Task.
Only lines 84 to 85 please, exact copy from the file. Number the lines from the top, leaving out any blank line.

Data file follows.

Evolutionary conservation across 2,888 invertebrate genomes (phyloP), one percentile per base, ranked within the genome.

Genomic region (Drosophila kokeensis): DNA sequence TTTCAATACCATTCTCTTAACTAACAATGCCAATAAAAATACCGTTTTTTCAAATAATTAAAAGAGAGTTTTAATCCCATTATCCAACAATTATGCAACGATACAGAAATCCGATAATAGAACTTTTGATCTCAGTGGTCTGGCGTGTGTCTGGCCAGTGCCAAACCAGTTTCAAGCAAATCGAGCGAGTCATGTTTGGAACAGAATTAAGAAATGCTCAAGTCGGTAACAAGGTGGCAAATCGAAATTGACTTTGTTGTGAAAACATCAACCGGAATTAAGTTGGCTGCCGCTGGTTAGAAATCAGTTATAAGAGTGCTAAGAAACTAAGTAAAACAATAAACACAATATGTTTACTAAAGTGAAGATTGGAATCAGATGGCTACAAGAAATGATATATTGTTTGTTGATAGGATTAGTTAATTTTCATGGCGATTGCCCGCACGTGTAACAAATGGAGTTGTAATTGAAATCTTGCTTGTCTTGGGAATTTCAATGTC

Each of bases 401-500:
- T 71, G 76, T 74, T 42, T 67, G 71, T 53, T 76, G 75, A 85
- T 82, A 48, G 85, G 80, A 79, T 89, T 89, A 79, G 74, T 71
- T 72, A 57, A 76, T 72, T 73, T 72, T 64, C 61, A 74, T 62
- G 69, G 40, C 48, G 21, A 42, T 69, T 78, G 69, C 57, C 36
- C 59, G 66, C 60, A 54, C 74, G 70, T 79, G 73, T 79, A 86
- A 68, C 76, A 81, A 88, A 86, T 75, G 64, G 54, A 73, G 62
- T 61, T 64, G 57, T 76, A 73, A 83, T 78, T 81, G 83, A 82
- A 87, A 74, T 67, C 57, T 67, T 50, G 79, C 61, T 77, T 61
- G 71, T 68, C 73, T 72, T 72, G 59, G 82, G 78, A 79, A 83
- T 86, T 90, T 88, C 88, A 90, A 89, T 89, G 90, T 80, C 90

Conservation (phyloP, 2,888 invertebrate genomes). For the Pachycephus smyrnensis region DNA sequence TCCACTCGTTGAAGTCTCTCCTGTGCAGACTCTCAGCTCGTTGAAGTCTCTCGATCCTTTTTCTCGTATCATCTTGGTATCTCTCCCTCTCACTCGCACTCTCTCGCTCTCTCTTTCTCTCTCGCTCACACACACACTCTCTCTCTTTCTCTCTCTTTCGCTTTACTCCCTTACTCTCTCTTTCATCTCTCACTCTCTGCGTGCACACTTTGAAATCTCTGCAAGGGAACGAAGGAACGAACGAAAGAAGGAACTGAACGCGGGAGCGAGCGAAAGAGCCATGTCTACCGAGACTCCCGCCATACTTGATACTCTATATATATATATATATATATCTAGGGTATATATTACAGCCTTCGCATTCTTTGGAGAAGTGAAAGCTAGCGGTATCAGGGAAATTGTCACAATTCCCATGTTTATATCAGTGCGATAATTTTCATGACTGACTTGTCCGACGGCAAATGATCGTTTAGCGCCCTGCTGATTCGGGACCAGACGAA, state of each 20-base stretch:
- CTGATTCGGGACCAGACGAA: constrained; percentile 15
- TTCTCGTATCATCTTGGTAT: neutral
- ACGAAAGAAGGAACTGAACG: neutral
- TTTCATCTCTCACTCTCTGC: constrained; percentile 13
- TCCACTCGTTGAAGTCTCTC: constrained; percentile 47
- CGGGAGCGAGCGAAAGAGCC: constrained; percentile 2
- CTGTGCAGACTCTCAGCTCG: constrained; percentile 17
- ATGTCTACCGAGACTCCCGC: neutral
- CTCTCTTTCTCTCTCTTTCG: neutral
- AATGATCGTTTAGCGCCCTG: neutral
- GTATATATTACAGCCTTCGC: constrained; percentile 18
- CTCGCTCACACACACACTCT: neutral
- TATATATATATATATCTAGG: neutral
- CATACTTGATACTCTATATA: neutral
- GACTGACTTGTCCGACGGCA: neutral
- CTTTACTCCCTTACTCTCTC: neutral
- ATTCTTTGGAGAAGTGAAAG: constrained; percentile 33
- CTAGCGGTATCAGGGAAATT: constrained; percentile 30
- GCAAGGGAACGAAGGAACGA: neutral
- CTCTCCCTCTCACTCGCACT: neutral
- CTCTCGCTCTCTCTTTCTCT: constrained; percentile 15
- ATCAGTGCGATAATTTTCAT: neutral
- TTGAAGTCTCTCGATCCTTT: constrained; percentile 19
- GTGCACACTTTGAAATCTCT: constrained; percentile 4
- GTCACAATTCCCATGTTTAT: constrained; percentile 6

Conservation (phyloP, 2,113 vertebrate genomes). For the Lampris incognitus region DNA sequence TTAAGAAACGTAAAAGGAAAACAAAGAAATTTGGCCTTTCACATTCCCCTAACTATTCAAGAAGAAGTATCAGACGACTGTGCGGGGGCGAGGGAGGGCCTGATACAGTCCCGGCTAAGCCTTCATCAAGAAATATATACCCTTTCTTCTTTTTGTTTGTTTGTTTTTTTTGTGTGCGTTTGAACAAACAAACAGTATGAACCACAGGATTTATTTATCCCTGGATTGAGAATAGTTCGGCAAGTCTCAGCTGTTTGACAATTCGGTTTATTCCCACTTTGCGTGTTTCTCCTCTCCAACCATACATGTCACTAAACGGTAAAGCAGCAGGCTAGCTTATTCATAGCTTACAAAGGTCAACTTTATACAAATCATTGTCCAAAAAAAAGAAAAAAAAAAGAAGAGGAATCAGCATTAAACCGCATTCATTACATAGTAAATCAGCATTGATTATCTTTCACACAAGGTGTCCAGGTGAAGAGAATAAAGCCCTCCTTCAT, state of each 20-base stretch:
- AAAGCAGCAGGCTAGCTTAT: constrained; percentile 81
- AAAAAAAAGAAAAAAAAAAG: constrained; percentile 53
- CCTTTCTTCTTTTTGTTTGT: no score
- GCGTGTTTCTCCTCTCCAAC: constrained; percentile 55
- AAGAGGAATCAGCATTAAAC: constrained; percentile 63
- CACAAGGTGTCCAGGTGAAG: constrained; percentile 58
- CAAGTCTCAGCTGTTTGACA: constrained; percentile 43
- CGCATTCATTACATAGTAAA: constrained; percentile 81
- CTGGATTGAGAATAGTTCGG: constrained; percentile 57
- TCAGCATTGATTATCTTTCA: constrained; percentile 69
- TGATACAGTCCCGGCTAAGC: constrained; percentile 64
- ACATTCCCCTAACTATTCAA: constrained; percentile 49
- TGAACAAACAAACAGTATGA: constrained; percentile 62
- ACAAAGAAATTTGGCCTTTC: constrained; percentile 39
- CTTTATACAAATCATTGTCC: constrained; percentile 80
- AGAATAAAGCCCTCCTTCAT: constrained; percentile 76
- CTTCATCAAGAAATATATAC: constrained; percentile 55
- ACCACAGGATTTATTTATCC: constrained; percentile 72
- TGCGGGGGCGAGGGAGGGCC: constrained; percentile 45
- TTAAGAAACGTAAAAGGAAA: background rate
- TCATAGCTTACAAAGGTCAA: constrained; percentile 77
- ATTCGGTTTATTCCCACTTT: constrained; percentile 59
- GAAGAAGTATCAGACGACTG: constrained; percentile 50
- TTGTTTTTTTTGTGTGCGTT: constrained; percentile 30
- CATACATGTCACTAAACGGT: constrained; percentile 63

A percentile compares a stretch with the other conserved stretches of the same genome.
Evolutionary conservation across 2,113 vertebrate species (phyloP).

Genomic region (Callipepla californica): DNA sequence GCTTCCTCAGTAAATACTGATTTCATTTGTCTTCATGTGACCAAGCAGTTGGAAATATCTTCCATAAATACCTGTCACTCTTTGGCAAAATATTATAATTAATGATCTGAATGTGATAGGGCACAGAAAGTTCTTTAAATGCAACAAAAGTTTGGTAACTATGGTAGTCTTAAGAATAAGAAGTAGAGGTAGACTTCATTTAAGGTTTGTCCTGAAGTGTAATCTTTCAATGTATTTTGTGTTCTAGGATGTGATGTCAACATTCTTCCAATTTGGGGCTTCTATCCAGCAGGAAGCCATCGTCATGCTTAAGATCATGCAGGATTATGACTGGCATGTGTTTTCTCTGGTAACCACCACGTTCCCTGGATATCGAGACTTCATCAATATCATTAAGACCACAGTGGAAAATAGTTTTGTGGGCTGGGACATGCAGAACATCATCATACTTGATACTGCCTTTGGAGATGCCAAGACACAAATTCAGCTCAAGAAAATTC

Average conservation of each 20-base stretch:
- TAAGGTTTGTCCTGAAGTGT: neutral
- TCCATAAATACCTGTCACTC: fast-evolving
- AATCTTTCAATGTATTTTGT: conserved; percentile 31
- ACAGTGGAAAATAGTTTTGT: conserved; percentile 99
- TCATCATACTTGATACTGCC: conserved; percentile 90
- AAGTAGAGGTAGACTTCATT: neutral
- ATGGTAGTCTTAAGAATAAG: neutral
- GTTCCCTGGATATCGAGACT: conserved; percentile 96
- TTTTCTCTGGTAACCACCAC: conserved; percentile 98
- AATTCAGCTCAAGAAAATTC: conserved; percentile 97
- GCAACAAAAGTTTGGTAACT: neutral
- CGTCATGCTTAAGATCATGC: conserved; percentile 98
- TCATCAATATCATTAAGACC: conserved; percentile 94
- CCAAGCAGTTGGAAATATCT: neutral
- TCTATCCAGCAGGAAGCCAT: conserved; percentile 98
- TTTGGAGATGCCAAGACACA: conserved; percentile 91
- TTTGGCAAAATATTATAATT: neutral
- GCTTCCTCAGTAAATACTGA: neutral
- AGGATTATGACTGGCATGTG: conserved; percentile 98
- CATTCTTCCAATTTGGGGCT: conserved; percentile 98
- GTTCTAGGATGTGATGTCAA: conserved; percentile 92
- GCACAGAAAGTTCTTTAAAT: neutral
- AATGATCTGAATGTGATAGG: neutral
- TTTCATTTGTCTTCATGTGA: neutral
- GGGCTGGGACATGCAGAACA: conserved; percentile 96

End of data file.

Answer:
- TCTATCCAGCAGGAAGCCAT: conserved; percentile 98
- TTTGGAGATGCCAAGACACA: conserved; percentile 91